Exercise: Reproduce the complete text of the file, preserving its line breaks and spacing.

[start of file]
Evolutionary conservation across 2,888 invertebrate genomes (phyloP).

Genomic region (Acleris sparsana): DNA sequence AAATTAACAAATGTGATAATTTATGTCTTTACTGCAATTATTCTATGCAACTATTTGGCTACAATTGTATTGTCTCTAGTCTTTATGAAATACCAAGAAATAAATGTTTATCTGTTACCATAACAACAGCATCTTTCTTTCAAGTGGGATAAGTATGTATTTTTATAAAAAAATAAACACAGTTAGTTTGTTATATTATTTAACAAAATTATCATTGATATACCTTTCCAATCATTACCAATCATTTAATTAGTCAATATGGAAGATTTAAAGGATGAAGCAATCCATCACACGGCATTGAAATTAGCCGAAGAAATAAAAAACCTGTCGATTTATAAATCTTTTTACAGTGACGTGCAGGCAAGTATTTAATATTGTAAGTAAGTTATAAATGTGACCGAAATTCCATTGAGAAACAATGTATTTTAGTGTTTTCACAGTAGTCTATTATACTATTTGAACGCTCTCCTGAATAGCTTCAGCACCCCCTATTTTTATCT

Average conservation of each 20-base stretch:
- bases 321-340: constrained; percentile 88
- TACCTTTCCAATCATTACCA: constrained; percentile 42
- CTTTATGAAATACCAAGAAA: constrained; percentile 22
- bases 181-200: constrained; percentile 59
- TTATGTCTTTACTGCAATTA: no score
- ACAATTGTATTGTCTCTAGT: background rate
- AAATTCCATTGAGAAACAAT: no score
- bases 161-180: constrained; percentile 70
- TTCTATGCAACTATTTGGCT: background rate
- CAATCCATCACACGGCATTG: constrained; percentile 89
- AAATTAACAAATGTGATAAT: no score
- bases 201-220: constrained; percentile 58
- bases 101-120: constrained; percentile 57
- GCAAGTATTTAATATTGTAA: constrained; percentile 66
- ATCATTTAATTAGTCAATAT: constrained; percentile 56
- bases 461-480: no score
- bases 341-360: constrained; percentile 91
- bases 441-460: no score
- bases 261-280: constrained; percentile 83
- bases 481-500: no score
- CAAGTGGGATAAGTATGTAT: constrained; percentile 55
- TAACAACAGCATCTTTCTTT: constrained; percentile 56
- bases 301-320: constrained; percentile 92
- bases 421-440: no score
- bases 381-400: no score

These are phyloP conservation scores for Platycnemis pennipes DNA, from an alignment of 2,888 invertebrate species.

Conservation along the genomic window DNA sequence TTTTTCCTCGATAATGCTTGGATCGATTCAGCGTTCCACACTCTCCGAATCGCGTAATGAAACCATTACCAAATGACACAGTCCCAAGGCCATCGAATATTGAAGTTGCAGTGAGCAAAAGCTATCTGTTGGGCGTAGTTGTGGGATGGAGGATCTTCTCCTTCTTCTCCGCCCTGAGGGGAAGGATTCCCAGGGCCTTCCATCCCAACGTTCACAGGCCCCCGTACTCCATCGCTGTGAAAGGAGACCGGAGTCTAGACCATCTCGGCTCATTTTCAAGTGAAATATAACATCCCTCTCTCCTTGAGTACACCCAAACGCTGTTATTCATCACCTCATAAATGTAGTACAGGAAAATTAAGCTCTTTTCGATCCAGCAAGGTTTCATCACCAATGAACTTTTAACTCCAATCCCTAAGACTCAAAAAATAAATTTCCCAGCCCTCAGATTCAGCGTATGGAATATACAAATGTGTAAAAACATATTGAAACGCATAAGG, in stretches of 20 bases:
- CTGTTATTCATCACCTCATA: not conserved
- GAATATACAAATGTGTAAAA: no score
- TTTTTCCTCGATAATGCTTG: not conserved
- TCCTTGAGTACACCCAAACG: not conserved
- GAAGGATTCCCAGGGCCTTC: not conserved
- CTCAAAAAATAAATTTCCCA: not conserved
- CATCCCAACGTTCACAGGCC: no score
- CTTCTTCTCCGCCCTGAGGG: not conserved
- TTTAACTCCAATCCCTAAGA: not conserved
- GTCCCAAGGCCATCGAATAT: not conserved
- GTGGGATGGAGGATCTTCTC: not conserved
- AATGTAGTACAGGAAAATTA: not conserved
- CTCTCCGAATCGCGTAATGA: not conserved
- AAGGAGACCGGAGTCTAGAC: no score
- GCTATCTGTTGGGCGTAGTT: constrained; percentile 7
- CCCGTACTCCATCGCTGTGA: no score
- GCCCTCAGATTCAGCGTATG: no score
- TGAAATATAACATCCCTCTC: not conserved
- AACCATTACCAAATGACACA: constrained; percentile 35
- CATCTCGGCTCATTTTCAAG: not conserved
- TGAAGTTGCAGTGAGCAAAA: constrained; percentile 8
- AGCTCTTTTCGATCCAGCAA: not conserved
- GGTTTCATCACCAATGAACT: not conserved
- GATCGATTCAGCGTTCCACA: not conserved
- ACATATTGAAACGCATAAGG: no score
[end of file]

Evolutionary conservation across 2,888 invertebrate genomes (phyloP).

Genomic region (Acleris sparsana): DNA sequence AAATTAACAAATGTGATAATTTATGTCTTTACTGCAATTATTCTATGCAACTATTTGGCTACAATTGTATTGTCTCTAGTCTTTATGAAATACCAAGAAATAAATGTTTATCTGTTACCATAACAACAGCATCTTTCTTTCAAGTGGGATAAGTATGTATTTTTATAAAAAAATAAACACAGTTAGTTTGTTATATTATTTAACAAAATTATCATTGATATACCTTTCCAATCATTACCAATCATTTAATTAGTCAATATGGAAGATTTAAAGGATGAAGCAATCCATCACACGGCATTGAAATTAGCCGAAGAAATAAAAAACCTGTCGATTTATAAATCTTTTTACAGTGACGTGCAGGCAAGTATTTAATATTGTAAGTAAGTTATAAATGTGACCGAAATTCCATTGAGAAACAATGTATTTTAGTGTTTTCACAGTAGTCTATTATACTATTTGAACGCTCTCCTGAATAGCTTCAGCACCCCCTATTTTTATCT

Average conservation of each 20-base stretch:
- bases 321-340: constrained; percentile 88
- TACCTTTCCAATCATTACCA: constrained; percentile 42
- CTTTATGAAATACCAAGAAA: constrained; percentile 22
- bases 181-200: constrained; percentile 59
- TTATGTCTTTACTGCAATTA: no score
- ACAATTGTATTGTCTCTAGT: background rate
- AAATTCCATTGAGAAACAAT: no score
- bases 161-180: constrained; percentile 70
- TTCTATGCAACTATTTGGCT: background rate
- CAATCCATCACACGGCATTG: constrained; percentile 89
- AAATTAACAAATGTGATAAT: no score
- bases 201-220: constrained; percentile 58
- bases 101-120: constrained; percentile 57
- GCAAGTATTTAATATTGTAA: constrained; percentile 66
- ATCATTTAATTAGTCAATAT: constrained; percentile 56
- bases 461-480: no score
- bases 341-360: constrained; percentile 91
- bases 441-460: no score
- bases 261-280: constrained; percentile 83
- bases 481-500: no score
- CAAGTGGGATAAGTATGTAT: constrained; percentile 55
- TAACAACAGCATCTTTCTTT: constrained; percentile 56
- bases 301-320: constrained; percentile 92
- bases 421-440: no score
- bases 381-400: no score

These are phyloP conservation scores for Platycnemis pennipes DNA, from an alignment of 2,888 invertebrate species.

Conservation along the genomic window DNA sequence TTTTTCCTCGATAATGCTTGGATCGATTCAGCGTTCCACACTCTCCGAATCGCGTAATGAAACCATTACCAAATGACACAGTCCCAAGGCCATCGAATATTGAAGTTGCAGTGAGCAAAAGCTATCTGTTGGGCGTAGTTGTGGGATGGAGGATCTTCTCCTTCTTCTCCGCCCTGAGGGGAAGGATTCCCAGGGCCTTCCATCCCAACGTTCACAGGCCCCCGTACTCCATCGCTGTGAAAGGAGACCGGAGTCTAGACCATCTCGGCTCATTTTCAAGTGAAATATAACATCCCTCTCTCCTTGAGTACACCCAAACGCTGTTATTCATCACCTCATAAATGTAGTACAGGAAAATTAAGCTCTTTTCGATCCAGCAAGGTTTCATCACCAATGAACTTTTAACTCCAATCCCTAAGACTCAAAAAATAAATTTCCCAGCCCTCAGATTCAGCGTATGGAATATACAAATGTGTAAAAACATATTGAAACGCATAAGG, in stretches of 20 bases:
- CTGTTATTCATCACCTCATA: not conserved
- GAATATACAAATGTGTAAAA: no score
- TTTTTCCTCGATAATGCTTG: not conserved
- TCCTTGAGTACACCCAAACG: not conserved
- GAAGGATTCCCAGGGCCTTC: not conserved
- CTCAAAAAATAAATTTCCCA: not conserved
- CATCCCAACGTTCACAGGCC: no score
- CTTCTTCTCCGCCCTGAGGG: not conserved
- TTTAACTCCAATCCCTAAGA: not conserved
- GTCCCAAGGCCATCGAATAT: not conserved
- GTGGGATGGAGGATCTTCTC: not conserved
- AATGTAGTACAGGAAAATTA: not conserved
- CTCTCCGAATCGCGTAATGA: not conserved
- AAGGAGACCGGAGTCTAGAC: no score
- GCTATCTGTTGGGCGTAGTT: constrained; percentile 7
- CCCGTACTCCATCGCTGTGA: no score
- GCCCTCAGATTCAGCGTATG: no score
- TGAAATATAACATCCCTCTC: not conserved
- AACCATTACCAAATGACACA: constrained; percentile 35
- CATCTCGGCTCATTTTCAAG: not conserved
- TGAAGTTGCAGTGAGCAAAA: constrained; percentile 8
- AGCTCTTTTCGATCCAGCAA: not conserved
- GGTTTCATCACCAATGAACT: not conserved
- GATCGATTCAGCGTTCCACA: not conserved
- ACATATTGAAACGCATAAGG: no score